ASHLAND, WI (The Northland's NewsCenter) - Three Miles from the Twin Creek Hunting Preserve, Neil Sickich is growing concerned.
On Sunday afternoon, Wisconsin DNR officials personally notified Sickich that a white–tail buck from the area he hunts was likely infected with Chronic Wasting Disease... a fatal disease in deer, and a disease that could be dangerous to humans.
"They want everybody's help, but whose mess is it?" questions Sickich, who lives five miles south of Ashland in rural Bayfield County.
"Hunters are going to have to get their stuff checked now – they know that."
Officials from the Wisconsin Department of Agriculture are currently testing tissue samples from the animal at a Federal Lab in Ames, Iowa.
They say it's the second round of testing just to be sure.
"The worst–case scenario would be that that deer was positive for CWD, and that CWD has spread to wild deer," says Fred Strand, Wisconsin's lead DNR biologist in charge of monitoring the situation.
Since Wisconsin's rifle deer hunting season starts this weekend, Strand is imploring area hunters to help his agency in checking area deer for the disease.
"We want to collect samples from a 10-mile radius from this deer farm," Strand said. "And we will have three of our registration stations, the one at Ashland, Washburn, and Ino ready to meet hunters ready to collect samples from their deer."
Strand went on to say the samples are needed to confirm the presence of CWD in the surrounding fields and farmland.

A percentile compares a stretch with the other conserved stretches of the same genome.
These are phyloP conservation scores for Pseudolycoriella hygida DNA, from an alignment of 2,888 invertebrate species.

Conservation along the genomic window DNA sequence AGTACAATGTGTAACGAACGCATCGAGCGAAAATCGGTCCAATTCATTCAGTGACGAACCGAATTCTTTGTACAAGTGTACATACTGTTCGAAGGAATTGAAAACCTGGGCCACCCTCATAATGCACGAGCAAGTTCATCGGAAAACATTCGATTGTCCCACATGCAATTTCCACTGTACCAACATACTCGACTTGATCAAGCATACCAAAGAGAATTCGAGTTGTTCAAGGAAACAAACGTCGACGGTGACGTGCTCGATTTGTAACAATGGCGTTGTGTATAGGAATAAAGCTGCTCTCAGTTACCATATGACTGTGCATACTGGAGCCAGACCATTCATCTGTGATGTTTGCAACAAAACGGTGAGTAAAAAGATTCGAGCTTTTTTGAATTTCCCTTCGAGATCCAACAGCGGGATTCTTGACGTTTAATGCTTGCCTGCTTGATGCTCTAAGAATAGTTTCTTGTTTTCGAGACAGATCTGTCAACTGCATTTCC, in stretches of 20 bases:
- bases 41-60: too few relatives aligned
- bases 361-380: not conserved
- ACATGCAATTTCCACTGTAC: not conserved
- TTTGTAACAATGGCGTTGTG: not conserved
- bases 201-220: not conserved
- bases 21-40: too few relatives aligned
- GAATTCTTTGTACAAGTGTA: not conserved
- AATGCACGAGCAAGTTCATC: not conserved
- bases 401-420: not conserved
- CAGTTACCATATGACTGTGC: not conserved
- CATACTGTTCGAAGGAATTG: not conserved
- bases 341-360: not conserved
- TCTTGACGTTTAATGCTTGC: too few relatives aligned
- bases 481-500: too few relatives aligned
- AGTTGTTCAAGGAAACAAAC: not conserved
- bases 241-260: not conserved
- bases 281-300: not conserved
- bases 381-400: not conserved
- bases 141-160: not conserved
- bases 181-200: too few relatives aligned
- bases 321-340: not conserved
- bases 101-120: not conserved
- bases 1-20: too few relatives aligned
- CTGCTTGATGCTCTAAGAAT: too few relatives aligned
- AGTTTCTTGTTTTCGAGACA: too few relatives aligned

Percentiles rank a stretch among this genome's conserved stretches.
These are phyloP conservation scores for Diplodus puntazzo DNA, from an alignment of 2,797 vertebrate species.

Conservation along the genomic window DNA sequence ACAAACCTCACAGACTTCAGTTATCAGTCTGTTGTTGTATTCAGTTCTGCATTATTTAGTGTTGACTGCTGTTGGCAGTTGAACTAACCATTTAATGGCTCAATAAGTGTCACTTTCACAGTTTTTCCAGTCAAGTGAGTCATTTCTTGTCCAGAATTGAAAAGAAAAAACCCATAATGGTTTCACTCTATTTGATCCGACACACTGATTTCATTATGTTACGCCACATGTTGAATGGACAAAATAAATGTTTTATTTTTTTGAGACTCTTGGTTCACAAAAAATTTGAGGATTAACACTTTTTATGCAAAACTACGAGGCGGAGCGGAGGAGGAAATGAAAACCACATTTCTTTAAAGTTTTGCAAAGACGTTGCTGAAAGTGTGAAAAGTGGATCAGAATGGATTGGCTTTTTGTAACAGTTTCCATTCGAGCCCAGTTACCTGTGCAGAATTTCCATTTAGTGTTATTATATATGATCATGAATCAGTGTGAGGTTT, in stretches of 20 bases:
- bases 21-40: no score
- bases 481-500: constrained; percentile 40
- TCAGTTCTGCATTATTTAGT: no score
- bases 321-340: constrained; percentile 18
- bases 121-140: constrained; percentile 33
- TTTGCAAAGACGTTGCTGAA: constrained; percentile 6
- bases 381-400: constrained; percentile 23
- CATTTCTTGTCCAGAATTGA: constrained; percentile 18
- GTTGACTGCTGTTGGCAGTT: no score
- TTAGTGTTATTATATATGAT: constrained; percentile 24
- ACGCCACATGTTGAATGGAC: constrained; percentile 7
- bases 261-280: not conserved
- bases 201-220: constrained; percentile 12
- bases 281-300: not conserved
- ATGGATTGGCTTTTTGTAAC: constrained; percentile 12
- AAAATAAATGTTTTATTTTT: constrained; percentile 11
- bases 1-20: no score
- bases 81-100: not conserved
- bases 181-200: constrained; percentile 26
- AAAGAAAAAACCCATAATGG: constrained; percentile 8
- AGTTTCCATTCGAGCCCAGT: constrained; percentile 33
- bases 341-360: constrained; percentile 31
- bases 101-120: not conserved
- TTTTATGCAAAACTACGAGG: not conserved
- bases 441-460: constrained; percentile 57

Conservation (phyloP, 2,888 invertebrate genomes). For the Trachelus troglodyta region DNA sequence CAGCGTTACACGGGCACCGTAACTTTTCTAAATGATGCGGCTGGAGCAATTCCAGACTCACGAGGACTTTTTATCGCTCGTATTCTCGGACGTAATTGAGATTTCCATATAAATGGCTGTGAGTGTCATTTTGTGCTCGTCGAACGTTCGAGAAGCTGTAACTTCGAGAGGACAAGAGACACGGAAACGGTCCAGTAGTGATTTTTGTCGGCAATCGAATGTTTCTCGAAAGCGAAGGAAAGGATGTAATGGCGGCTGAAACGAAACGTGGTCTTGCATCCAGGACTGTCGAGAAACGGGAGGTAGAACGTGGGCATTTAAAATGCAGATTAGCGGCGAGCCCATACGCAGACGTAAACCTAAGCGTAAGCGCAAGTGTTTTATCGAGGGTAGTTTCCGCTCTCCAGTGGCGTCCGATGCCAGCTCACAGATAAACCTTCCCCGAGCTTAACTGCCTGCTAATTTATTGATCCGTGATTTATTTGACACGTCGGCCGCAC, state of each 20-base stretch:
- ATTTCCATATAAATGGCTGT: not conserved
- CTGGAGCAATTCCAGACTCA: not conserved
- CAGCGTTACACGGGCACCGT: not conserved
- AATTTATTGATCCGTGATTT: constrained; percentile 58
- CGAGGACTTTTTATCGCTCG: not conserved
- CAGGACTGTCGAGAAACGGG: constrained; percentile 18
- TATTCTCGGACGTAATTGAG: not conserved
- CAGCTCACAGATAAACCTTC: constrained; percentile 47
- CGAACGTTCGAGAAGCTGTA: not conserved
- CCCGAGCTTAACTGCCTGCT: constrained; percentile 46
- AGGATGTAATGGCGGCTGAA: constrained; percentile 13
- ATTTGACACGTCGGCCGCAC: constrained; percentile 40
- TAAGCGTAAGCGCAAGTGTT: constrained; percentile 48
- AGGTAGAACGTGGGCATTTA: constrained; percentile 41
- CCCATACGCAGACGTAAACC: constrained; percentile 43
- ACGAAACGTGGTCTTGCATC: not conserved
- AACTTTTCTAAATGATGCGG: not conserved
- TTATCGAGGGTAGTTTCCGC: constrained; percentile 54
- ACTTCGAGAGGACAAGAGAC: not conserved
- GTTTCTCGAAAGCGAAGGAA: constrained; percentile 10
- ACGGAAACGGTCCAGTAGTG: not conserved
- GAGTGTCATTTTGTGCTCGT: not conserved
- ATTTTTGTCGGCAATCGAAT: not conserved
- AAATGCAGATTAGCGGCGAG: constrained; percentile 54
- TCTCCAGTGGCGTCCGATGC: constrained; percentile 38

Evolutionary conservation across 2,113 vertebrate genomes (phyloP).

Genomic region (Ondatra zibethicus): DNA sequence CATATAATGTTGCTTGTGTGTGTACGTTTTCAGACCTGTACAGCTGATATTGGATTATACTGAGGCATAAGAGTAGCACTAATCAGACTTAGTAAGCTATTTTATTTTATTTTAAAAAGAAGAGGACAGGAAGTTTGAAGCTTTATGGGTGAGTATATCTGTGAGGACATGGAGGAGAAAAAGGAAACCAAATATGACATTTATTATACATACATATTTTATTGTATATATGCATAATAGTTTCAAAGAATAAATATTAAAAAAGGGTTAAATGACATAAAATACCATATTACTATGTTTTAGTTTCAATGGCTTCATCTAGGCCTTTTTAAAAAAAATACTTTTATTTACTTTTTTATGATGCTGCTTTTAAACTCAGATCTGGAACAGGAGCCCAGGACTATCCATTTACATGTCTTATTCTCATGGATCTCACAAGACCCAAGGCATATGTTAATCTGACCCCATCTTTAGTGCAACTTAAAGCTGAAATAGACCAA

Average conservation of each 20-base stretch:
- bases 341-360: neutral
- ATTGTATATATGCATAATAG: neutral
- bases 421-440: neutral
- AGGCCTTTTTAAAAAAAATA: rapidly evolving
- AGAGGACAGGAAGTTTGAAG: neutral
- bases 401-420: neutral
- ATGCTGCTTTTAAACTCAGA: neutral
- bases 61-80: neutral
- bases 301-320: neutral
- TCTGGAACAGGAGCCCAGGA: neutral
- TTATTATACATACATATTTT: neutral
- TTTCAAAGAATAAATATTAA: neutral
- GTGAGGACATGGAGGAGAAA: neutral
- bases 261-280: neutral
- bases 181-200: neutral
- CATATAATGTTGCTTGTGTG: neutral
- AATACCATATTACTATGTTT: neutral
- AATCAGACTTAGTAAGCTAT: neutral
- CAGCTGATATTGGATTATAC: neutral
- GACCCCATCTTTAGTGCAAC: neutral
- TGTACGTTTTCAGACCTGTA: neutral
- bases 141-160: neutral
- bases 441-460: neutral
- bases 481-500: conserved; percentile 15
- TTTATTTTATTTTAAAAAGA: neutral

However, other State Officials are tight–lipped about the specifics of the situation, including how the infected deer surfaced at the farm, when it died, and if more deer in the surrounding area could be infected.
"We have an initial indication of CWD and we really can't get into the specifics of what's happening in that facility until we're sure what we have," said Lee Sensenbrenner, who works for the Wisconsin Department of Agriculture and is monitoring the tests.
"Once we have the test confirmation, we can probably answer a lot more of your questions," he said.
However, neighbor Neil Sickich said DNR representatives told him that a hole in the fence of the Twin Creek Hunting Preserve had been detected over two weeks ago when the preserve was recently sold.
Sickich said he believes that means a greater chance for infected animals in the surrounding area.
"It's a mess!" Sickich said, summarizing the situation.
And while the state's test results won't be until at least Wednesday, DNR officials say huntersin the Ashland area should be prepared for a season that could include CWD.
Posted by Matt Standal